SINGAPORE: A former loan officer at DBS Bank who conned his victims into applying for loans and then having those loans transferred to his own bank account was among three finance professionals charged on Wednesday (Oct 23) for a variety of crimes.
The three accused caused their victims to lose more than S$3.6 million between 2009 and 2018, the police said in a news release. They were charged with cheating, criminal breach of trust and money laundering offences.
According to court documents and the police release, former DBS loan officer Ng Eu Hou, 27, is said to have deceived two victims he had met while attending to their banking-related enquiries in May last year.
Ng had conned them into keying in their ATM pin numbers to apply for loans amounting to S$4,000 in their names, without their consent or knowledge, the documents said.
“When the victims discovered that they had received the loans, (Ng) told them it was an error and (the victims) were advised to return the amounts to the bank,” the release said.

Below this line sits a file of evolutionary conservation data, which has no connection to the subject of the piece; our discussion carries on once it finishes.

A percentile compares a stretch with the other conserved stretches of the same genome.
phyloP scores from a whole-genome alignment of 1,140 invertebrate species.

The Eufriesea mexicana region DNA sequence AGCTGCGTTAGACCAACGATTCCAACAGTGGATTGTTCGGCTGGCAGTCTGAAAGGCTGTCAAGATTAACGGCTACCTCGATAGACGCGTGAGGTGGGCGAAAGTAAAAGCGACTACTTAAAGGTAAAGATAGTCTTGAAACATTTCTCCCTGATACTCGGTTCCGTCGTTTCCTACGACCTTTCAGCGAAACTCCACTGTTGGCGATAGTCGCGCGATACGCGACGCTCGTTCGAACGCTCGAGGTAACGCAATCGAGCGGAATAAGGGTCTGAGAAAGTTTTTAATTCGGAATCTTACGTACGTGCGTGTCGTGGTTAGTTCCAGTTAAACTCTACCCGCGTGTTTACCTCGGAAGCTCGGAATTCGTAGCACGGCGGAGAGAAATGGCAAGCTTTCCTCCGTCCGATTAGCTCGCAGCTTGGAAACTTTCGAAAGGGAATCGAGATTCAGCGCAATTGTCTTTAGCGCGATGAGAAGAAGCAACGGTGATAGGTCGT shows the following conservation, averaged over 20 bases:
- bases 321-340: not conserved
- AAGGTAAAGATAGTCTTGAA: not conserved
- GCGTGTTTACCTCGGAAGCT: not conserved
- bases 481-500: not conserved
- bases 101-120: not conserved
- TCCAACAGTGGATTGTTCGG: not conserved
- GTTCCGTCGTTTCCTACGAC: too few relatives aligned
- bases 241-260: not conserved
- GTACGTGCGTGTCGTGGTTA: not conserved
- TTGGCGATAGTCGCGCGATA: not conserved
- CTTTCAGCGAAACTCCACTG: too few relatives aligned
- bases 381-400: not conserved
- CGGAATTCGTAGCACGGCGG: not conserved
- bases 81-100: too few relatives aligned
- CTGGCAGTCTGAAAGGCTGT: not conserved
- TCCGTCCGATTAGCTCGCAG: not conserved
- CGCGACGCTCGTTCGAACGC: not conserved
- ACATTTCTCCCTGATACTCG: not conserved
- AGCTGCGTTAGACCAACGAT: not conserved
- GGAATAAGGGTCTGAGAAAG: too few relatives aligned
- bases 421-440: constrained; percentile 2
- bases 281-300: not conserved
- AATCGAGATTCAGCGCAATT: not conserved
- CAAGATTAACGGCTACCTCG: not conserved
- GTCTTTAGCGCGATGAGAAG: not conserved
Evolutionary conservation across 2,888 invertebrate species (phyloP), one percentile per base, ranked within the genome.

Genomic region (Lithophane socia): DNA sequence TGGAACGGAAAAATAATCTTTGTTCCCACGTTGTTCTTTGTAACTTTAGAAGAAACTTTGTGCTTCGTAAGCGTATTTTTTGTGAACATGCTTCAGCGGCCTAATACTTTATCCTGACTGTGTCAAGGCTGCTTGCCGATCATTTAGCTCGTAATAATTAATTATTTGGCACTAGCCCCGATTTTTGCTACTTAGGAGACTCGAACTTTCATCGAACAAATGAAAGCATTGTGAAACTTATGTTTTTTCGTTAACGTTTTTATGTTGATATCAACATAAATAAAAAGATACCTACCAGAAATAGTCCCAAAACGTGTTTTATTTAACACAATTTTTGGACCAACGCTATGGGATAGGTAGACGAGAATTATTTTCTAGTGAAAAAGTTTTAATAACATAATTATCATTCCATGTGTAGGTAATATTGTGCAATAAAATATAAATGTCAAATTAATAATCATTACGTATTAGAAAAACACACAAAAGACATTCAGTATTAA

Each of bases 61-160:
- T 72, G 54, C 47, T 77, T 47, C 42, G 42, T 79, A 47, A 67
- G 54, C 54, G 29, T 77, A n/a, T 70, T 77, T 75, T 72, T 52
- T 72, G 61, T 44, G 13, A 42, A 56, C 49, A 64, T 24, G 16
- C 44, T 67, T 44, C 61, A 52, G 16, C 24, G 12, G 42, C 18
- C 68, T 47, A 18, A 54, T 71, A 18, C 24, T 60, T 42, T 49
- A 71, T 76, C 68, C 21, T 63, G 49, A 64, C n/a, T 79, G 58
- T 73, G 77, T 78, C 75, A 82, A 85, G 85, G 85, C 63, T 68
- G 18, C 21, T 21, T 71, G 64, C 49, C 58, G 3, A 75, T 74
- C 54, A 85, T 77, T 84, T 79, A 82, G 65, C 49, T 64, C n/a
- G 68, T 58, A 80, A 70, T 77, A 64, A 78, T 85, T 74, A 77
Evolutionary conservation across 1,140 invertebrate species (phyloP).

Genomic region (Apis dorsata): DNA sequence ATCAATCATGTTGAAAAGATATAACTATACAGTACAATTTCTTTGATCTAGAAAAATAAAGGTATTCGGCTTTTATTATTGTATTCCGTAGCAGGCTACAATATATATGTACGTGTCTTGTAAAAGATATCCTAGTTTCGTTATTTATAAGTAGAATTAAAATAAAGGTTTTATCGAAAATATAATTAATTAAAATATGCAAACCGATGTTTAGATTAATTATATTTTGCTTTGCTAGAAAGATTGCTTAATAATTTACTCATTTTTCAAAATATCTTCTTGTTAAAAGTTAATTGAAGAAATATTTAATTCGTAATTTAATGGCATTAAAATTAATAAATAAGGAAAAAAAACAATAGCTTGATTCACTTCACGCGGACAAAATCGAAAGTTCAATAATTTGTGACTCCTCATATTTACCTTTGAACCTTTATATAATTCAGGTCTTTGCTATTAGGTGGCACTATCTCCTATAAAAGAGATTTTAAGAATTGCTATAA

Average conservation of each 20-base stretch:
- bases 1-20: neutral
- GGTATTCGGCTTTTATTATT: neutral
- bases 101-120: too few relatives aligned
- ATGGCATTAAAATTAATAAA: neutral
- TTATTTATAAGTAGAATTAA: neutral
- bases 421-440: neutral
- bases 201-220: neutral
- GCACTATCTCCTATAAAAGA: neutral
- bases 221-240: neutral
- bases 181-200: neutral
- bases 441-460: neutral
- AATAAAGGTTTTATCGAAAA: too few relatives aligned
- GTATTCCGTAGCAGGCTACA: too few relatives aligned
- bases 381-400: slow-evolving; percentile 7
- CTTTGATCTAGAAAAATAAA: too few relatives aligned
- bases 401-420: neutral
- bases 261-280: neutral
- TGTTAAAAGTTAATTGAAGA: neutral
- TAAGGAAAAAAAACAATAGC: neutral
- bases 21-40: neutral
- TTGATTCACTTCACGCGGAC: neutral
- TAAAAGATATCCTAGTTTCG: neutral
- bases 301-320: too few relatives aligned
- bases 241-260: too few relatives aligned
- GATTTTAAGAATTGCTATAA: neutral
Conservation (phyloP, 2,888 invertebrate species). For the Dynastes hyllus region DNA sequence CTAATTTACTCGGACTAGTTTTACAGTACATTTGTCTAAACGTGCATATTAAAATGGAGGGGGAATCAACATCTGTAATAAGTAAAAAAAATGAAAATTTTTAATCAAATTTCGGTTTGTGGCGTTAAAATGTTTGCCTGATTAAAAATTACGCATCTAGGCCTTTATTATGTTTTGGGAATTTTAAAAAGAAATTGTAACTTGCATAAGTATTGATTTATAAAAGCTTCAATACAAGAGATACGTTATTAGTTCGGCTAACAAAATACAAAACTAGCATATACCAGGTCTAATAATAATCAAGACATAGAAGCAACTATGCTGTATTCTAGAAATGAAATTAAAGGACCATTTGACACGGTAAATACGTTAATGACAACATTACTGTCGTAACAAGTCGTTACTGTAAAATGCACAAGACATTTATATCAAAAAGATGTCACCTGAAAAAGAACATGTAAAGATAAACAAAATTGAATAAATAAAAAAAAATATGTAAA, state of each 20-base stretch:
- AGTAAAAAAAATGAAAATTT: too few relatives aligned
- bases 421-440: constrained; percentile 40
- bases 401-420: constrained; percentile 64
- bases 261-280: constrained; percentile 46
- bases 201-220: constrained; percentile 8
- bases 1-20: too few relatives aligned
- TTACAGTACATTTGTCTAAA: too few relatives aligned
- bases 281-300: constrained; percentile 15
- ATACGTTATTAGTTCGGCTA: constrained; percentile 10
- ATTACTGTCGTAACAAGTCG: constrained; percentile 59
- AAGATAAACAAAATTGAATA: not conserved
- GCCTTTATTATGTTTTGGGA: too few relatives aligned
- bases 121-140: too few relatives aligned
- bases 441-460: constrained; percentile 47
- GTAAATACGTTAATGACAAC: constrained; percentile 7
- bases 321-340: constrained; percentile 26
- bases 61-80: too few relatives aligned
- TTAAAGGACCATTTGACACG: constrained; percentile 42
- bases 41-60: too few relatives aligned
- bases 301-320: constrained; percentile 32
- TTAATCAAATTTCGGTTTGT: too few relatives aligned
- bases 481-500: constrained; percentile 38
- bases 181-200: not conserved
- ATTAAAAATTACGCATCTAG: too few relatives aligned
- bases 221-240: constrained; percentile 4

“He then provided his personal bank account details, where his victims transferred the loans to,” it said.
The other two accused are Shen Tus-kuang and Tan Chen Yen.
Shen is a former director of Linden Asset Management (Belize).
During his time at Linden, he was also a proxy for a BNP Paribas customer who had engaged the asset management firm to handle her account with the bank, and would relay instructions to BNP Paribas on her behalf.
The 51-year-old is said to have submitted fax instructions purportedly signed by the customer to transfer more than S$2.4 million from her account into Linden’s bank account. These transfers were not authorised by the customer.
He faces 37 charges, and his bail is set at S$450,000.
Meanwhile, Tan, a former banking operations specialist at Bank Pictet and Cie (Asia), is said to have misappropriated about S$1.2 million in cash from the bank’s safe between late 2016 and August last year.
To avoid detection, Tan - who was in charge of handling the cash - replaced the misappropriated cash with counterfeit and blank notes, and manipulated the bank's accounts, the police said.
Court documents said that Tan, 36, falsified records in a banking software system to state that S$100,000 in cash had been withdrawn from the safe, and made false entries relating to cash balances. He reportedly also misappropriated a Citibank cheque.
Tan faces 20 charges, and his bail is set at S$150,000.
Ng is set to appear again in court on Nov 11, while Shen and Tan are both due back on Nov 13.